Research highlight

Genetics: Spider genomes provide insight into venom and silk production

Nature Communications

May 7, 2014

The whole genome sequence of the social velvet spider and a draft genome sequence of the tarantula are reported this week in Nature Communications. The work provides insight into genes and proteins involved in venom and silk production and suggests that this information could be used to further the pharmacological and biomaterial applications of venom and silk, respectively.

Spiders play a significant predatory role in the ecosystem. Their use of toxic venom and silk webs to subdue and trap their prey enables them to efficiently capture prey with minimum energy costs. Spiders have therefore become a key species for controlling insect and pest populations. To understand more about these predators, Trine Bilde and colleagues sequenced the genome and transcriptome of the African social velvet spider, Stegodyphus mimosarum, and the Brazilian white-knee tarantula, Acanthoscurria geniculate, and carry out an in-depth analysis of venom and silk proteins.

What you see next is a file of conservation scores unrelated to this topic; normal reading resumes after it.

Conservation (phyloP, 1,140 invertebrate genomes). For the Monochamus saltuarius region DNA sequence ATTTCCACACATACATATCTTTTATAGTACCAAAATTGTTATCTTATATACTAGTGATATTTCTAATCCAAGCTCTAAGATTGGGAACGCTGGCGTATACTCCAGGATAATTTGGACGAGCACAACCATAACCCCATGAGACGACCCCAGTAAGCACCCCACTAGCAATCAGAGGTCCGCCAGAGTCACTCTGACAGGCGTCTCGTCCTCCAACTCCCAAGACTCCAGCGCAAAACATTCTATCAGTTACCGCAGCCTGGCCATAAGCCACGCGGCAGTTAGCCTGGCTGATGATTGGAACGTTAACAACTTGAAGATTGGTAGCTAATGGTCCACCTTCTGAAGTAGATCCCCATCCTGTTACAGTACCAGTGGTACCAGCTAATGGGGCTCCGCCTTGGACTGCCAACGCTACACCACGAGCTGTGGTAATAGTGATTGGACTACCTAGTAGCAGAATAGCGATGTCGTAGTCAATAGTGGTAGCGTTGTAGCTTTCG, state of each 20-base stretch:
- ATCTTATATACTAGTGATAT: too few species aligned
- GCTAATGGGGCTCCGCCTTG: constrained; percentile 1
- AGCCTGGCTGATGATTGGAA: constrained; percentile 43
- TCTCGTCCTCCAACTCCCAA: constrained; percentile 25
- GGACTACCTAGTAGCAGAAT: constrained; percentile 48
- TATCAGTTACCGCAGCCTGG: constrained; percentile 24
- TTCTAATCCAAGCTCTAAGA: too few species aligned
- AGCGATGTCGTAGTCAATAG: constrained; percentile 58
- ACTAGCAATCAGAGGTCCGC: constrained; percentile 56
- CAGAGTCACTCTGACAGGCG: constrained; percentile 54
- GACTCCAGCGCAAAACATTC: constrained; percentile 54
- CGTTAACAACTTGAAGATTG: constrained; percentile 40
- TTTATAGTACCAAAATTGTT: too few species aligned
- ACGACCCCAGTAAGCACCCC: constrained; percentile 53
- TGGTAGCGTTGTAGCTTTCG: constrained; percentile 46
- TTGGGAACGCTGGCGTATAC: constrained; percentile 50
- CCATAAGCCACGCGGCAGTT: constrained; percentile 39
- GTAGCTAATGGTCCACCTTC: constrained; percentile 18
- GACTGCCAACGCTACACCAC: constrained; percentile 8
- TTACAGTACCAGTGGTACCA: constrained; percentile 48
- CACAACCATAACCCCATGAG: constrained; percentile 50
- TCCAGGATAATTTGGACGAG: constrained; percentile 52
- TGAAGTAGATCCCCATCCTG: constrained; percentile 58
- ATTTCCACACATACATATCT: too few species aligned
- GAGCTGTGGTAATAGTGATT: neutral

The study identifies new proteins that may be involved in the processing and activation of toxins in venom and provides new insights into the composition of spider silk proteins. These findings could be used to further the use of venom in the production of neurotoxins and insecticides and may facilitate future research into the use of these silk proteins for biomaterial applications.

doi: 10.1038/ncomms4765

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